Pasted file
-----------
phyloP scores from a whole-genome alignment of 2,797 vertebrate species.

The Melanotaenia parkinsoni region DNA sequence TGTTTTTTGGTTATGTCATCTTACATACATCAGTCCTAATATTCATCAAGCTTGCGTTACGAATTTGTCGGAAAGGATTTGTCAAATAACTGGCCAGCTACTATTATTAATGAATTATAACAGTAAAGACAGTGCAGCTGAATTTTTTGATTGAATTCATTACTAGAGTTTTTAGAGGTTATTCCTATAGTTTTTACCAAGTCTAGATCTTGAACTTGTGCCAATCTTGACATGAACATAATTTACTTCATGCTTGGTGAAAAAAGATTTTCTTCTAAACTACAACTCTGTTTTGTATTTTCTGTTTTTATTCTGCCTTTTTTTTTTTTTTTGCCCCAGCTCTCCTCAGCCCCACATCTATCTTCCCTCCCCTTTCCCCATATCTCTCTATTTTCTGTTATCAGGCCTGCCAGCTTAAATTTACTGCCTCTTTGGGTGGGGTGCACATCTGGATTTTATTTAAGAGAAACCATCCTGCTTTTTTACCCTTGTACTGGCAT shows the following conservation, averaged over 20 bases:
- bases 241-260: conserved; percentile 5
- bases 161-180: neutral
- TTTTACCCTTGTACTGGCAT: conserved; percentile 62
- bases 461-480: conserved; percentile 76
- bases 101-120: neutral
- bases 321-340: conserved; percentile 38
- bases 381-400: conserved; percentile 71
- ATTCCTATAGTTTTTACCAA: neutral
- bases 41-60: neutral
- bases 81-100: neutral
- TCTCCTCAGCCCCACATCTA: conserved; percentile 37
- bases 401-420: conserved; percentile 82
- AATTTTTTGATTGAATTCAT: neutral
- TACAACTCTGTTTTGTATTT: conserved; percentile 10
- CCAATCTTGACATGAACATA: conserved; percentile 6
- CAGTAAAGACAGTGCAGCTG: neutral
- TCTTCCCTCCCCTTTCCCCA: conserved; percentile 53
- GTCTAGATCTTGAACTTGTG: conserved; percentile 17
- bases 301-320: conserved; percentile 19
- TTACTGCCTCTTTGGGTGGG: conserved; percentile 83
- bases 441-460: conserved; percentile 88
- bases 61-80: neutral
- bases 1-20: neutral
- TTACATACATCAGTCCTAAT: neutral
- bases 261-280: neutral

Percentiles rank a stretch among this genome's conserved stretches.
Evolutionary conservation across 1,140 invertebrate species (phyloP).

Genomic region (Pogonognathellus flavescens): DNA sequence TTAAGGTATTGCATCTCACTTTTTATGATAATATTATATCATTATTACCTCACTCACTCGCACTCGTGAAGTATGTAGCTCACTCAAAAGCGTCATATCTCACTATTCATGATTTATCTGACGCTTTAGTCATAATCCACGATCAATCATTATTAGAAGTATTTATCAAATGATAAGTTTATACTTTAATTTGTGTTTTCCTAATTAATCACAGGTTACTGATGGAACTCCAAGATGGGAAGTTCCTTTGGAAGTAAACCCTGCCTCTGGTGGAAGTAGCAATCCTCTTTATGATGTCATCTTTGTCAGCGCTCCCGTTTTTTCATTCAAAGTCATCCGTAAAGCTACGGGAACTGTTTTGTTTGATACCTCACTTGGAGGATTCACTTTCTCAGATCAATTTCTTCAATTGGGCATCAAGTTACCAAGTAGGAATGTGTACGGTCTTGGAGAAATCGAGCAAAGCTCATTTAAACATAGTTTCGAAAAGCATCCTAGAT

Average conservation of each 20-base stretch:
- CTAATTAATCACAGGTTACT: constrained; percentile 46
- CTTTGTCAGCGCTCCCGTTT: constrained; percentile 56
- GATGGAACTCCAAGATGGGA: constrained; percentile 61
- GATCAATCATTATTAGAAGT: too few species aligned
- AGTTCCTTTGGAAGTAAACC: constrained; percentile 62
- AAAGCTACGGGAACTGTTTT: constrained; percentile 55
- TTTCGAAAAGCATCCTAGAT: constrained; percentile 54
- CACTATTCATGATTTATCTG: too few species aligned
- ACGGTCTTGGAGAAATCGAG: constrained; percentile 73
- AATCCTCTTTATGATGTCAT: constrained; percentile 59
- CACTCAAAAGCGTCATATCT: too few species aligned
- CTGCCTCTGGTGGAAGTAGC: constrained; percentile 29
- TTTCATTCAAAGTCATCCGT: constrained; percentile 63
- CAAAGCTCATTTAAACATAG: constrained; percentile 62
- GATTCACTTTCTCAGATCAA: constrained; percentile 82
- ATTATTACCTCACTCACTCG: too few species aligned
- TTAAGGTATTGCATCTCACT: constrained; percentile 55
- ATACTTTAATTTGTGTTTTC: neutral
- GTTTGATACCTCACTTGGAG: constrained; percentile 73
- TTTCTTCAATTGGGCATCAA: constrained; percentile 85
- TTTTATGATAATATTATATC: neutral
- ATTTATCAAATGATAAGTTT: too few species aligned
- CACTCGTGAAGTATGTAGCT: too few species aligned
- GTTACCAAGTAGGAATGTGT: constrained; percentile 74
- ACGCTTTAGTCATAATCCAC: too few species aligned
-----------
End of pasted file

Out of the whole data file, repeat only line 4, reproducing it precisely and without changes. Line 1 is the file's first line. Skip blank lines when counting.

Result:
- bases 161-180: neutral